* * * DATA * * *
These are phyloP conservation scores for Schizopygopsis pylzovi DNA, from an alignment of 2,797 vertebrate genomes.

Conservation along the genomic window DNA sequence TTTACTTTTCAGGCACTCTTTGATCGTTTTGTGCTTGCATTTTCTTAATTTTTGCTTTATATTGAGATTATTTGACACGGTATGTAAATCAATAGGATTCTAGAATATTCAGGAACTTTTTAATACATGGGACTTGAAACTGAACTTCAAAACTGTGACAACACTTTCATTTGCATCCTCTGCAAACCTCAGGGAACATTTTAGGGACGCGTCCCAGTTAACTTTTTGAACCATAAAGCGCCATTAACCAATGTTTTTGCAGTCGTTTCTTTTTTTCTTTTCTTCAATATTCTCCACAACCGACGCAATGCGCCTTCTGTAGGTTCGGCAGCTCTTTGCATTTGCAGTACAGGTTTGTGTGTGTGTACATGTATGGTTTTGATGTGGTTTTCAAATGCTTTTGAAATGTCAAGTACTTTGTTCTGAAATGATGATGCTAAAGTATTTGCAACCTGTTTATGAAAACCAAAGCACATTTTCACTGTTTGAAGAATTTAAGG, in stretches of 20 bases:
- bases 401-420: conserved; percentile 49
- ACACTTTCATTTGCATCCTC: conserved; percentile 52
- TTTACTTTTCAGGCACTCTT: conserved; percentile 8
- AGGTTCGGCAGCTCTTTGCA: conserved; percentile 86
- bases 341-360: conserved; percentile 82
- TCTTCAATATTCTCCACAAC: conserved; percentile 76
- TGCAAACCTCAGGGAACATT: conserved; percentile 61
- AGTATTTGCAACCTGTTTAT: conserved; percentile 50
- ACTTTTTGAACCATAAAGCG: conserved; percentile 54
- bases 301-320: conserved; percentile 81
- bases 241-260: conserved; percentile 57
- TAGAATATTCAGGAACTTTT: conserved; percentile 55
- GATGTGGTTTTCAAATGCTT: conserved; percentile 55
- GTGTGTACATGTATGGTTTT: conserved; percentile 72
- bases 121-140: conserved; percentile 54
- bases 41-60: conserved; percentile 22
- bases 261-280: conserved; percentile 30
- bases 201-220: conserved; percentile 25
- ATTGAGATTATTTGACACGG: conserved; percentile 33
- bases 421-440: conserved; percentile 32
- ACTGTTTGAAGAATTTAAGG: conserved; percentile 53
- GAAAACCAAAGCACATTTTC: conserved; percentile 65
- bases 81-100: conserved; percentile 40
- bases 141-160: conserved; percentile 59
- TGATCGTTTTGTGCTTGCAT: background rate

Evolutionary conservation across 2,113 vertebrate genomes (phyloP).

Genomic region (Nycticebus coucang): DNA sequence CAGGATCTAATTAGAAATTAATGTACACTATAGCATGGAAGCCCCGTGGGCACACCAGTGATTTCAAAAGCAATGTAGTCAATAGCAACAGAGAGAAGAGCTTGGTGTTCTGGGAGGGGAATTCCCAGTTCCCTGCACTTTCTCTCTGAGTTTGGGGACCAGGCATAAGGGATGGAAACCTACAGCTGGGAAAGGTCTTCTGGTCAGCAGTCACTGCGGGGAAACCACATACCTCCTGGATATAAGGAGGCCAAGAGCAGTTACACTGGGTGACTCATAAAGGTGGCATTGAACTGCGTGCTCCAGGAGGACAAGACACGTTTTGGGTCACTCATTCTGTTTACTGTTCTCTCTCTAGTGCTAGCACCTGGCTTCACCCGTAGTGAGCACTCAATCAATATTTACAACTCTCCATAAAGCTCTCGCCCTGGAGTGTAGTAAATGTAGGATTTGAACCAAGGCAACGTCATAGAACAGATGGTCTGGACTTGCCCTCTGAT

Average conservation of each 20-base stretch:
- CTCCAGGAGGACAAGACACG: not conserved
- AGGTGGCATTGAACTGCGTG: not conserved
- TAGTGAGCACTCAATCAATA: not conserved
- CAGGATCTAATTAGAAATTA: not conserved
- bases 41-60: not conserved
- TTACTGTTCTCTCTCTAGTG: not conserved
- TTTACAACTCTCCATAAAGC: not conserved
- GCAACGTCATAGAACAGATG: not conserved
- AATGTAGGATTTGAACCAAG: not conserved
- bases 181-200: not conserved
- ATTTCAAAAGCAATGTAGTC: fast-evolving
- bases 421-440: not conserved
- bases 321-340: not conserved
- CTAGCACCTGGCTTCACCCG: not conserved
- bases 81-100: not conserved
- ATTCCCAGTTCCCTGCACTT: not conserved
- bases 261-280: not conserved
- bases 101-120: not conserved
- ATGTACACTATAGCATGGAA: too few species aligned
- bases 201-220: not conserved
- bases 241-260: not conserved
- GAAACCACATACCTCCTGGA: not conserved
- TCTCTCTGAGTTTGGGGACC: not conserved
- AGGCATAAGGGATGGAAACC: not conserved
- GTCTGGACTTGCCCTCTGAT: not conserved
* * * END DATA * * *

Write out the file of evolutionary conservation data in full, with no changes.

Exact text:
These are phyloP conservation scores for Schizopygopsis pylzovi DNA, from an alignment of 2,797 vertebrate genomes.

Conservation along the genomic window DNA sequence TTTACTTTTCAGGCACTCTTTGATCGTTTTGTGCTTGCATTTTCTTAATTTTTGCTTTATATTGAGATTATTTGACACGGTATGTAAATCAATAGGATTCTAGAATATTCAGGAACTTTTTAATACATGGGACTTGAAACTGAACTTCAAAACTGTGACAACACTTTCATTTGCATCCTCTGCAAACCTCAGGGAACATTTTAGGGACGCGTCCCAGTTAACTTTTTGAACCATAAAGCGCCATTAACCAATGTTTTTGCAGTCGTTTCTTTTTTTCTTTTCTTCAATATTCTCCACAACCGACGCAATGCGCCTTCTGTAGGTTCGGCAGCTCTTTGCATTTGCAGTACAGGTTTGTGTGTGTGTACATGTATGGTTTTGATGTGGTTTTCAAATGCTTTTGAAATGTCAAGTACTTTGTTCTGAAATGATGATGCTAAAGTATTTGCAACCTGTTTATGAAAACCAAAGCACATTTTCACTGTTTGAAGAATTTAAGG, in stretches of 20 bases:
- bases 401-420: conserved; percentile 49
- ACACTTTCATTTGCATCCTC: conserved; percentile 52
- TTTACTTTTCAGGCACTCTT: conserved; percentile 8
- AGGTTCGGCAGCTCTTTGCA: conserved; percentile 86
- bases 341-360: conserved; percentile 82
- TCTTCAATATTCTCCACAAC: conserved; percentile 76
- TGCAAACCTCAGGGAACATT: conserved; percentile 61
- AGTATTTGCAACCTGTTTAT: conserved; percentile 50
- ACTTTTTGAACCATAAAGCG: conserved; percentile 54
- bases 301-320: conserved; percentile 81
- bases 241-260: conserved; percentile 57
- TAGAATATTCAGGAACTTTT: conserved; percentile 55
- GATGTGGTTTTCAAATGCTT: conserved; percentile 55
- GTGTGTACATGTATGGTTTT: conserved; percentile 72
- bases 121-140: conserved; percentile 54
- bases 41-60: conserved; percentile 22
- bases 261-280: conserved; percentile 30
- bases 201-220: conserved; percentile 25
- ATTGAGATTATTTGACACGG: conserved; percentile 33
- bases 421-440: conserved; percentile 32
- ACTGTTTGAAGAATTTAAGG: conserved; percentile 53
- GAAAACCAAAGCACATTTTC: conserved; percentile 65
- bases 81-100: conserved; percentile 40
- bases 141-160: conserved; percentile 59
- TGATCGTTTTGTGCTTGCAT: background rate

Evolutionary conservation across 2,113 vertebrate genomes (phyloP).

Genomic region (Nycticebus coucang): DNA sequence CAGGATCTAATTAGAAATTAATGTACACTATAGCATGGAAGCCCCGTGGGCACACCAGTGATTTCAAAAGCAATGTAGTCAATAGCAACAGAGAGAAGAGCTTGGTGTTCTGGGAGGGGAATTCCCAGTTCCCTGCACTTTCTCTCTGAGTTTGGGGACCAGGCATAAGGGATGGAAACCTACAGCTGGGAAAGGTCTTCTGGTCAGCAGTCACTGCGGGGAAACCACATACCTCCTGGATATAAGGAGGCCAAGAGCAGTTACACTGGGTGACTCATAAAGGTGGCATTGAACTGCGTGCTCCAGGAGGACAAGACACGTTTTGGGTCACTCATTCTGTTTACTGTTCTCTCTCTAGTGCTAGCACCTGGCTTCACCCGTAGTGAGCACTCAATCAATATTTACAACTCTCCATAAAGCTCTCGCCCTGGAGTGTAGTAAATGTAGGATTTGAACCAAGGCAACGTCATAGAACAGATGGTCTGGACTTGCCCTCTGAT

Average conservation of each 20-base stretch:
- CTCCAGGAGGACAAGACACG: not conserved
- AGGTGGCATTGAACTGCGTG: not conserved
- TAGTGAGCACTCAATCAATA: not conserved
- CAGGATCTAATTAGAAATTA: not conserved
- bases 41-60: not conserved
- TTACTGTTCTCTCTCTAGTG: not conserved
- TTTACAACTCTCCATAAAGC: not conserved
- GCAACGTCATAGAACAGATG: not conserved
- AATGTAGGATTTGAACCAAG: not conserved
- bases 181-200: not conserved
- ATTTCAAAAGCAATGTAGTC: fast-evolving
- bases 421-440: not conserved
- bases 321-340: not conserved
- CTAGCACCTGGCTTCACCCG: not conserved
- bases 81-100: not conserved
- ATTCCCAGTTCCCTGCACTT: not conserved
- bases 261-280: not conserved
- bases 101-120: not conserved
- ATGTACACTATAGCATGGAA: too few species aligned
- bases 201-220: not conserved
- bases 241-260: not conserved
- GAAACCACATACCTCCTGGA: not conserved
- TCTCTCTGAGTTTGGGGACC: not conserved
- AGGCATAAGGGATGGAAACC: not conserved
- GTCTGGACTTGCCCTCTGAT: not conserved